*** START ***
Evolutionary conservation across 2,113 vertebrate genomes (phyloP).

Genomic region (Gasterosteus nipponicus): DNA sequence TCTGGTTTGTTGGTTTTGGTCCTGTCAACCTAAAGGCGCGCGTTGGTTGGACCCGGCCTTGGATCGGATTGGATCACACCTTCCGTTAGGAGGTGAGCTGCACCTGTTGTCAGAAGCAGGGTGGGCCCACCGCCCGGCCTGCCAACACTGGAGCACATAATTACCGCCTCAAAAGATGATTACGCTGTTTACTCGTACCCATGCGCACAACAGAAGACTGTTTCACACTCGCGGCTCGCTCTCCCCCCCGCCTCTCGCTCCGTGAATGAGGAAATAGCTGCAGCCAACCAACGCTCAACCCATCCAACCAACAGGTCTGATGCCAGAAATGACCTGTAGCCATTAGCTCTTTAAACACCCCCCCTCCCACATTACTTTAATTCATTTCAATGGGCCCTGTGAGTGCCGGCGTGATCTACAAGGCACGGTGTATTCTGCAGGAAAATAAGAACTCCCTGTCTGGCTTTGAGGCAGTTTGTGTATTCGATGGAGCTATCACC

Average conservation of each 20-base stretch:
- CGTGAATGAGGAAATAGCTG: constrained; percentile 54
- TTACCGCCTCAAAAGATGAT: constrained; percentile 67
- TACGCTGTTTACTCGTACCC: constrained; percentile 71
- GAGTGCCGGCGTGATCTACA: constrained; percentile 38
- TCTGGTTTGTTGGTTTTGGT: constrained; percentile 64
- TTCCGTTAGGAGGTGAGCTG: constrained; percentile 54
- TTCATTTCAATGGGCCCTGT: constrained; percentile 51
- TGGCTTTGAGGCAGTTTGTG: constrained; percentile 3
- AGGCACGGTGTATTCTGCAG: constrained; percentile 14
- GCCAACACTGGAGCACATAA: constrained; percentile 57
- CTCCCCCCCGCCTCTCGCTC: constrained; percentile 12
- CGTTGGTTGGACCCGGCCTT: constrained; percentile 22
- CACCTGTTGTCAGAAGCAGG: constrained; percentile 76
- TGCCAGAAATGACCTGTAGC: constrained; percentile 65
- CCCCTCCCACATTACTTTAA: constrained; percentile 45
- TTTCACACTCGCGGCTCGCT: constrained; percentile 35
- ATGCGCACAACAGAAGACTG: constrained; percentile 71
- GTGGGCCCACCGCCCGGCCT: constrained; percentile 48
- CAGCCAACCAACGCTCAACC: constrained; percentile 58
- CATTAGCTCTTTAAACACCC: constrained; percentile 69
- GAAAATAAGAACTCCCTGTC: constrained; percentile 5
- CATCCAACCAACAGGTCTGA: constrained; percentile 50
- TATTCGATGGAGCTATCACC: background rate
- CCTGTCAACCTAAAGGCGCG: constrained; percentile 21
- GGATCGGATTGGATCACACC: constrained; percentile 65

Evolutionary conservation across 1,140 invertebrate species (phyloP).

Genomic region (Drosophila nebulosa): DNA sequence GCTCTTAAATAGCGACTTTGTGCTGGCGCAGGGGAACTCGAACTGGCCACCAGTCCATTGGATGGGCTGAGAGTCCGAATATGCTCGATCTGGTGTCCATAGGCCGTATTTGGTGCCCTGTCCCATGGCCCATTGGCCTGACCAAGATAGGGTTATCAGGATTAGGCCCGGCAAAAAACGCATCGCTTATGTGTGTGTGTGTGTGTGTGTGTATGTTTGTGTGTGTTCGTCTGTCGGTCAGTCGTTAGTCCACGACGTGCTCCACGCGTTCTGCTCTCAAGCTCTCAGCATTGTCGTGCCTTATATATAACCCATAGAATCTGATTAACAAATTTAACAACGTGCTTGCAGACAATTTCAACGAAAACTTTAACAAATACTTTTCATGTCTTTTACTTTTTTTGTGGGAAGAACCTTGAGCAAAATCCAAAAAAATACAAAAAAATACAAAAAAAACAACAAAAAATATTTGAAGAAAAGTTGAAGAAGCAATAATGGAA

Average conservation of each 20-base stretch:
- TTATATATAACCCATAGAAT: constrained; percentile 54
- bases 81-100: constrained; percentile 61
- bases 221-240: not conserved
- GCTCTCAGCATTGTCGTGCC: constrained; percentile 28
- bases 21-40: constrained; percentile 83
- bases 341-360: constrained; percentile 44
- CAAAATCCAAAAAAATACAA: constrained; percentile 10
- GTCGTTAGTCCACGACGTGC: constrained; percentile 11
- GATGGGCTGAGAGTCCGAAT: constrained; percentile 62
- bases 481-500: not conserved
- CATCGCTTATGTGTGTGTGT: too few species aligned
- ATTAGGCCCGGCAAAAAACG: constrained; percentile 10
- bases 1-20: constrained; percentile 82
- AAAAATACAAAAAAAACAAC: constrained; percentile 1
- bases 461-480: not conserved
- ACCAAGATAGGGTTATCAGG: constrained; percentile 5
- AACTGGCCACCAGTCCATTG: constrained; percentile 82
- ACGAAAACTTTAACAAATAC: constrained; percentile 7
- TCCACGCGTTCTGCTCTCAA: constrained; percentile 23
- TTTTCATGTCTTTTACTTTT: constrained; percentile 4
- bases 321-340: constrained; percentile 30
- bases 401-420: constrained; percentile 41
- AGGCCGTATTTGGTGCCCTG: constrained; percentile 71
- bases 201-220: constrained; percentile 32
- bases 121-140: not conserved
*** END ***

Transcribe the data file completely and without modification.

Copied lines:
Evolutionary conservation across 2,113 vertebrate genomes (phyloP).

Genomic region (Gasterosteus nipponicus): DNA sequence TCTGGTTTGTTGGTTTTGGTCCTGTCAACCTAAAGGCGCGCGTTGGTTGGACCCGGCCTTGGATCGGATTGGATCACACCTTCCGTTAGGAGGTGAGCTGCACCTGTTGTCAGAAGCAGGGTGGGCCCACCGCCCGGCCTGCCAACACTGGAGCACATAATTACCGCCTCAAAAGATGATTACGCTGTTTACTCGTACCCATGCGCACAACAGAAGACTGTTTCACACTCGCGGCTCGCTCTCCCCCCCGCCTCTCGCTCCGTGAATGAGGAAATAGCTGCAGCCAACCAACGCTCAACCCATCCAACCAACAGGTCTGATGCCAGAAATGACCTGTAGCCATTAGCTCTTTAAACACCCCCCCTCCCACATTACTTTAATTCATTTCAATGGGCCCTGTGAGTGCCGGCGTGATCTACAAGGCACGGTGTATTCTGCAGGAAAATAAGAACTCCCTGTCTGGCTTTGAGGCAGTTTGTGTATTCGATGGAGCTATCACC

Average conservation of each 20-base stretch:
- CGTGAATGAGGAAATAGCTG: constrained; percentile 54
- TTACCGCCTCAAAAGATGAT: constrained; percentile 67
- TACGCTGTTTACTCGTACCC: constrained; percentile 71
- GAGTGCCGGCGTGATCTACA: constrained; percentile 38
- TCTGGTTTGTTGGTTTTGGT: constrained; percentile 64
- TTCCGTTAGGAGGTGAGCTG: constrained; percentile 54
- TTCATTTCAATGGGCCCTGT: constrained; percentile 51
- TGGCTTTGAGGCAGTTTGTG: constrained; percentile 3
- AGGCACGGTGTATTCTGCAG: constrained; percentile 14
- GCCAACACTGGAGCACATAA: constrained; percentile 57
- CTCCCCCCCGCCTCTCGCTC: constrained; percentile 12
- CGTTGGTTGGACCCGGCCTT: constrained; percentile 22
- CACCTGTTGTCAGAAGCAGG: constrained; percentile 76
- TGCCAGAAATGACCTGTAGC: constrained; percentile 65
- CCCCTCCCACATTACTTTAA: constrained; percentile 45
- TTTCACACTCGCGGCTCGCT: constrained; percentile 35
- ATGCGCACAACAGAAGACTG: constrained; percentile 71
- GTGGGCCCACCGCCCGGCCT: constrained; percentile 48
- CAGCCAACCAACGCTCAACC: constrained; percentile 58
- CATTAGCTCTTTAAACACCC: constrained; percentile 69
- GAAAATAAGAACTCCCTGTC: constrained; percentile 5
- CATCCAACCAACAGGTCTGA: constrained; percentile 50
- TATTCGATGGAGCTATCACC: background rate
- CCTGTCAACCTAAAGGCGCG: constrained; percentile 21
- GGATCGGATTGGATCACACC: constrained; percentile 65

Evolutionary conservation across 1,140 invertebrate species (phyloP).

Genomic region (Drosophila nebulosa): DNA sequence GCTCTTAAATAGCGACTTTGTGCTGGCGCAGGGGAACTCGAACTGGCCACCAGTCCATTGGATGGGCTGAGAGTCCGAATATGCTCGATCTGGTGTCCATAGGCCGTATTTGGTGCCCTGTCCCATGGCCCATTGGCCTGACCAAGATAGGGTTATCAGGATTAGGCCCGGCAAAAAACGCATCGCTTATGTGTGTGTGTGTGTGTGTGTGTATGTTTGTGTGTGTTCGTCTGTCGGTCAGTCGTTAGTCCACGACGTGCTCCACGCGTTCTGCTCTCAAGCTCTCAGCATTGTCGTGCCTTATATATAACCCATAGAATCTGATTAACAAATTTAACAACGTGCTTGCAGACAATTTCAACGAAAACTTTAACAAATACTTTTCATGTCTTTTACTTTTTTTGTGGGAAGAACCTTGAGCAAAATCCAAAAAAATACAAAAAAATACAAAAAAAACAACAAAAAATATTTGAAGAAAAGTTGAAGAAGCAATAATGGAA

Average conservation of each 20-base stretch:
- TTATATATAACCCATAGAAT: constrained; percentile 54
- bases 81-100: constrained; percentile 61
- bases 221-240: not conserved
- GCTCTCAGCATTGTCGTGCC: constrained; percentile 28
- bases 21-40: constrained; percentile 83
- bases 341-360: constrained; percentile 44
- CAAAATCCAAAAAAATACAA: constrained; percentile 10
- GTCGTTAGTCCACGACGTGC: constrained; percentile 11
- GATGGGCTGAGAGTCCGAAT: constrained; percentile 62
- bases 481-500: not conserved
- CATCGCTTATGTGTGTGTGT: too few species aligned
- ATTAGGCCCGGCAAAAAACG: constrained; percentile 10
- bases 1-20: constrained; percentile 82
- AAAAATACAAAAAAAACAAC: constrained; percentile 1
- bases 461-480: not conserved
- ACCAAGATAGGGTTATCAGG: constrained; percentile 5
- AACTGGCCACCAGTCCATTG: constrained; percentile 82
- ACGAAAACTTTAACAAATAC: constrained; percentile 7
- TCCACGCGTTCTGCTCTCAA: constrained; percentile 23
- TTTTCATGTCTTTTACTTTT: constrained; percentile 4
- bases 321-340: constrained; percentile 30
- bases 401-420: constrained; percentile 41
- AGGCCGTATTTGGTGCCCTG: constrained; percentile 71
- bases 201-220: constrained; percentile 32
- bases 121-140: not conserved